This is a big weekend for North Carolina birding.  For the 14th consecutive year the Outer Banks, the string of barrier islands that jut out into the Atlantic Ocean, hosts Wings Over Water, one of the largest nature festivals in the Southeast and an opportunity to celebrate the islands and nearby inshore areas that are such an amazing and underrated wildlife experience.  And for the 5th consecutive year, I get to bemoan that fact that I wasn’t able to make it out there, a situation I’ve long intended to rectify.  This is especially painful this year as the keynote speaker is none other than Bill Thompson III, editor of Bird Watcher’s Digest, blogger, and fellow 10,000 Birds beat writer.  No doubt we could commiserate on the untoward way in which Mike, Corey, and Charlie shanghaied us all into this situation (I, for one, was promised candy), but that’s neither here nor there.  The bottom line is that as an active Carolina birder I have no real excuse for leaving this gathering off my life list for so long.  One of these days…

But I digress.  The celebration of this part of the state, and country, is entirely appropriate.  Eastern Carolina offers one of the largest concentrations of wintering waterfowl on the east coast, and the opportunities for birders to enjoy them are many at the half dozen National Wildlife Refuges that dot the region.  If you want clouds of Snow Geese and Tundra Swans, we’ve got them.  Redheads so thick they look like Starlings?  You know it.  Short-eared Owls on silent wings?  Yup.  Sparrows, Shorebirds and Rails to test the dedicated?  Check, check, check.  Not to mention the non-avian highlights, things like Black Bear, Red Wolf, and the potential for migrating whales from shore. I probably don’t need to go on.  Birders in the Southeast should definitely do as I say and not as I haven’t done and check it out.  At the very least, I hope I’ve made a case for eastern North Carolina as a real deal birding destination as it’s one of my favorite places in the world.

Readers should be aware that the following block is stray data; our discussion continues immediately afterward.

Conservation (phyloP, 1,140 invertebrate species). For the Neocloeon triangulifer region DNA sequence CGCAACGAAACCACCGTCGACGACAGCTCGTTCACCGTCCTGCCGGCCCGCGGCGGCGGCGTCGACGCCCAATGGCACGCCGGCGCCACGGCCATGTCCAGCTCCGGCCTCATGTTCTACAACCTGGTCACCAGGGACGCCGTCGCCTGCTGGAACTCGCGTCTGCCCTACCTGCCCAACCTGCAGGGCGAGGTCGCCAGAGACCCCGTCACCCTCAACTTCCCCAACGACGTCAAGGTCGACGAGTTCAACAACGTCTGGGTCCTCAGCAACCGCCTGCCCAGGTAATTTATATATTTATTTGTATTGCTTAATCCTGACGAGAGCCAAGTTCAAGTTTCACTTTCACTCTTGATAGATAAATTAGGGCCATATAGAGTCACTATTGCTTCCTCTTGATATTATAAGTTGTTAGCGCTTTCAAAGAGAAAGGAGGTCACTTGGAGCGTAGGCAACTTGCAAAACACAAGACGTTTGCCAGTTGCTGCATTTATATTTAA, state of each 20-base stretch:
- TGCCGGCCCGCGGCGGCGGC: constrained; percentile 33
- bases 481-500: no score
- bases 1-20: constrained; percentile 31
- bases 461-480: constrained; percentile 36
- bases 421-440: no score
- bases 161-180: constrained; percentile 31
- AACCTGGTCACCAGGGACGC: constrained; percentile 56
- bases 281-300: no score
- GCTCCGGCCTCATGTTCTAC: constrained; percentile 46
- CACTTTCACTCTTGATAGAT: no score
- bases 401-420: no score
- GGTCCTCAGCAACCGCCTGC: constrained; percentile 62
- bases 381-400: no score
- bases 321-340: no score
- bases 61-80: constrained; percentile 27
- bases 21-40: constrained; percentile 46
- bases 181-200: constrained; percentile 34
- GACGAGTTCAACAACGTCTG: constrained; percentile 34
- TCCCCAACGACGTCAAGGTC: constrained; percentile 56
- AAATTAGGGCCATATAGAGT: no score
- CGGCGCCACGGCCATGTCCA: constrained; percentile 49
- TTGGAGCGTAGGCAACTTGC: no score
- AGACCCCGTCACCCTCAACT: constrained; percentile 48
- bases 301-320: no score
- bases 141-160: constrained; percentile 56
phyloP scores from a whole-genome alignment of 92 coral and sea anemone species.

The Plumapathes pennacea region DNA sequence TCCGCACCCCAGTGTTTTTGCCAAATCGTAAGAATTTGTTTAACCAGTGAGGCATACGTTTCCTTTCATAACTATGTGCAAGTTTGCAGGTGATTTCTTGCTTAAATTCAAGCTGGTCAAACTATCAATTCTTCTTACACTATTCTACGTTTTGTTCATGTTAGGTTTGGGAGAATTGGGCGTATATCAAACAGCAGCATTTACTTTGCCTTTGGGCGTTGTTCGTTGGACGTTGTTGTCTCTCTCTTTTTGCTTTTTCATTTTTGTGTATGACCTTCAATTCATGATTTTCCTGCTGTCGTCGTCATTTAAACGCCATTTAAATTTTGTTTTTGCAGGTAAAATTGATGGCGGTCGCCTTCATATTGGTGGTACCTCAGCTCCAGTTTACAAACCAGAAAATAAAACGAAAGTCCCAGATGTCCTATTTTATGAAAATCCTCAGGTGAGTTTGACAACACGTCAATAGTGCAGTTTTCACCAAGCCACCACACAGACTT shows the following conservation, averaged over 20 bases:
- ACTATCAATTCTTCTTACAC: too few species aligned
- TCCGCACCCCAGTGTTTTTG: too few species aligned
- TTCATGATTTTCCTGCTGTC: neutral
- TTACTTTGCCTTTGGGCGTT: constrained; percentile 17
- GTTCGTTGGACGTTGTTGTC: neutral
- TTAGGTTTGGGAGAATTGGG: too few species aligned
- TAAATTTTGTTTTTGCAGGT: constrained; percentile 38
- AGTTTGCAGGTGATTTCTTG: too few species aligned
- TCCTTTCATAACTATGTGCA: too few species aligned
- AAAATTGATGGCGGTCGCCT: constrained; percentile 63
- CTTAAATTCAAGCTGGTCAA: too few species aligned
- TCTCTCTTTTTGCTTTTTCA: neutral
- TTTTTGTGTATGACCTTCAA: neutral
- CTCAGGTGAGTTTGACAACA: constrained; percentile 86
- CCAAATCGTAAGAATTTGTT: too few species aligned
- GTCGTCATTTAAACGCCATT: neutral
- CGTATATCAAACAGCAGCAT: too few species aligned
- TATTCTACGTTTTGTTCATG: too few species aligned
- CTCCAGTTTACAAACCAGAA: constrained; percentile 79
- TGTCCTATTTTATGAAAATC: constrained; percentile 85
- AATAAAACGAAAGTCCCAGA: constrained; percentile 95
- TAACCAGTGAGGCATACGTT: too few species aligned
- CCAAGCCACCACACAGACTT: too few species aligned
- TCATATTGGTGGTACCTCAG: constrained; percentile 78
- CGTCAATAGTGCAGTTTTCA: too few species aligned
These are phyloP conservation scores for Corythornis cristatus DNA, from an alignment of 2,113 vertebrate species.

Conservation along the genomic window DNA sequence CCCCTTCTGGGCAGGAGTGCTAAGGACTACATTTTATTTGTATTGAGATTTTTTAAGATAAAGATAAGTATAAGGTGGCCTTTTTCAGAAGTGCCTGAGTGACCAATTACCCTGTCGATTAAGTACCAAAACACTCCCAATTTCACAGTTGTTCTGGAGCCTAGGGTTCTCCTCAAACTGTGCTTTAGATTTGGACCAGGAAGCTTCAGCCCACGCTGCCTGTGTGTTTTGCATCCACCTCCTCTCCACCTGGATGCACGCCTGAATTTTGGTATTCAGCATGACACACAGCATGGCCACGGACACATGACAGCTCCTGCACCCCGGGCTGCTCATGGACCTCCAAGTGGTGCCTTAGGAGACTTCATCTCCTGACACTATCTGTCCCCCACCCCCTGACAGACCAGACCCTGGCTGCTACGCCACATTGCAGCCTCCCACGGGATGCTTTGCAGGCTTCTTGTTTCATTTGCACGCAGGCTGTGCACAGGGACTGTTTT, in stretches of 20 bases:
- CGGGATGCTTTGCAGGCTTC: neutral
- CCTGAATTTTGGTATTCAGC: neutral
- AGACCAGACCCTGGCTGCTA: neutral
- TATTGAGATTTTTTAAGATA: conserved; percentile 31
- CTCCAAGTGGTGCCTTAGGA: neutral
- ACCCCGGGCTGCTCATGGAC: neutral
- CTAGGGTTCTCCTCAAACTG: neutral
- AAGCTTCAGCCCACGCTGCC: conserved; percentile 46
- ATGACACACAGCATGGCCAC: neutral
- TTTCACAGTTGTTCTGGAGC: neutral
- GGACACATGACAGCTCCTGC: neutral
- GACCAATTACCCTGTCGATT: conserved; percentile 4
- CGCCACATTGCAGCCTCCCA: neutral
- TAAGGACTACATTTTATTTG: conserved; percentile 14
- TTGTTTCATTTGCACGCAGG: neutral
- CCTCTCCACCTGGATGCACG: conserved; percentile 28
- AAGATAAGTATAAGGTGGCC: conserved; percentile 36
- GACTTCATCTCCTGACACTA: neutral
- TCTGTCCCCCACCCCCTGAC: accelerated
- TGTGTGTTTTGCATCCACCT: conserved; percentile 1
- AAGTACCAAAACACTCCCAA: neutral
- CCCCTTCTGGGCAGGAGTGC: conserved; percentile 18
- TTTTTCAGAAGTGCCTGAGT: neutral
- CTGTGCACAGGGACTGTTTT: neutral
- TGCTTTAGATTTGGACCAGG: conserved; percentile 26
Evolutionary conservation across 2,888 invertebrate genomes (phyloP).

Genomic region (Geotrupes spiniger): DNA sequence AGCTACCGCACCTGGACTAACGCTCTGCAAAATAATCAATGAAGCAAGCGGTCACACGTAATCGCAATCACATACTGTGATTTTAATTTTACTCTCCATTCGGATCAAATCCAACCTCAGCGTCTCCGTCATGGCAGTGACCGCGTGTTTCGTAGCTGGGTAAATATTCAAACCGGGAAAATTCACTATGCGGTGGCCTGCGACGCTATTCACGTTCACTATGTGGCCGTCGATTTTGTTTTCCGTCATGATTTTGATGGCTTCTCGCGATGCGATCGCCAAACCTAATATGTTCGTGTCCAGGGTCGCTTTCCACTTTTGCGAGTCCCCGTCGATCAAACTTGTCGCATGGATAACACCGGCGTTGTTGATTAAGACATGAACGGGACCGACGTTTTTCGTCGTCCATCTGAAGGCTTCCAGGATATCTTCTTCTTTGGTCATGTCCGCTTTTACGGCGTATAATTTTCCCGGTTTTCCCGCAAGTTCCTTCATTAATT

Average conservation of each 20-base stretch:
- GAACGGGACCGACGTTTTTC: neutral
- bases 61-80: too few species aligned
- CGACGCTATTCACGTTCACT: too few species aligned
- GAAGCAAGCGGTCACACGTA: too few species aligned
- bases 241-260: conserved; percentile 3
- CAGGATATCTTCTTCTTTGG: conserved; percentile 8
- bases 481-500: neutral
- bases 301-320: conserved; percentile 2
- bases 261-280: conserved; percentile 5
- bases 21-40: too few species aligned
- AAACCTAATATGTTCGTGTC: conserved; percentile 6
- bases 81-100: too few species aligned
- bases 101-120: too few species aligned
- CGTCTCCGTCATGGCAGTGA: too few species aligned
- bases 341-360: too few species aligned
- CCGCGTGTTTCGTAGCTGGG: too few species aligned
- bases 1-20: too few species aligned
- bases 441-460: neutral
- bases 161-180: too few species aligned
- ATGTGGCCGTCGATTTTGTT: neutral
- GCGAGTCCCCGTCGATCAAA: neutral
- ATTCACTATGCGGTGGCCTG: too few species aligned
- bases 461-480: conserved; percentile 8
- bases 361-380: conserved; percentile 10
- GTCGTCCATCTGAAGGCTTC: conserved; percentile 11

Redheads at Pea Island NWR

But I want to broaden the discussion to incorporate a part of Wings over Water that has long been a contentious issue among the Carolina birding community.  As with any gathering of birders, often regardless of skill level, some good birds are seen (for the purposed of this essay I’m going to assume that we all understand that the term “good” is used colloquially to refer to rare or unusual species, not a judgment as to the inherent value of a given species, savvy?), birds that are of interest to those who may not have been able to, or chose not to, attend WOW that year, but birds that aren’t out of the realm of possibility for someone interested in a long twitch, for instance.  In the past, the trip leaders for WOW have tried to keep some of the better finds under wraps for the duration of the festival, a decision that is inevitably criticized on local listservs by birders who clearly didn’t attend the festival.

I sort of understand this.  After all, being able to see those kind of birds is a perk of attending and I never felt as though I was missing a whole lot by festival organizers waiting until the Monday after to post the official list no matter how cool a North Carolina Shiny Cowbird is, except when I was running my state Big Year back in 2008 (and I was probably unhealthily on edge most of that year anyway).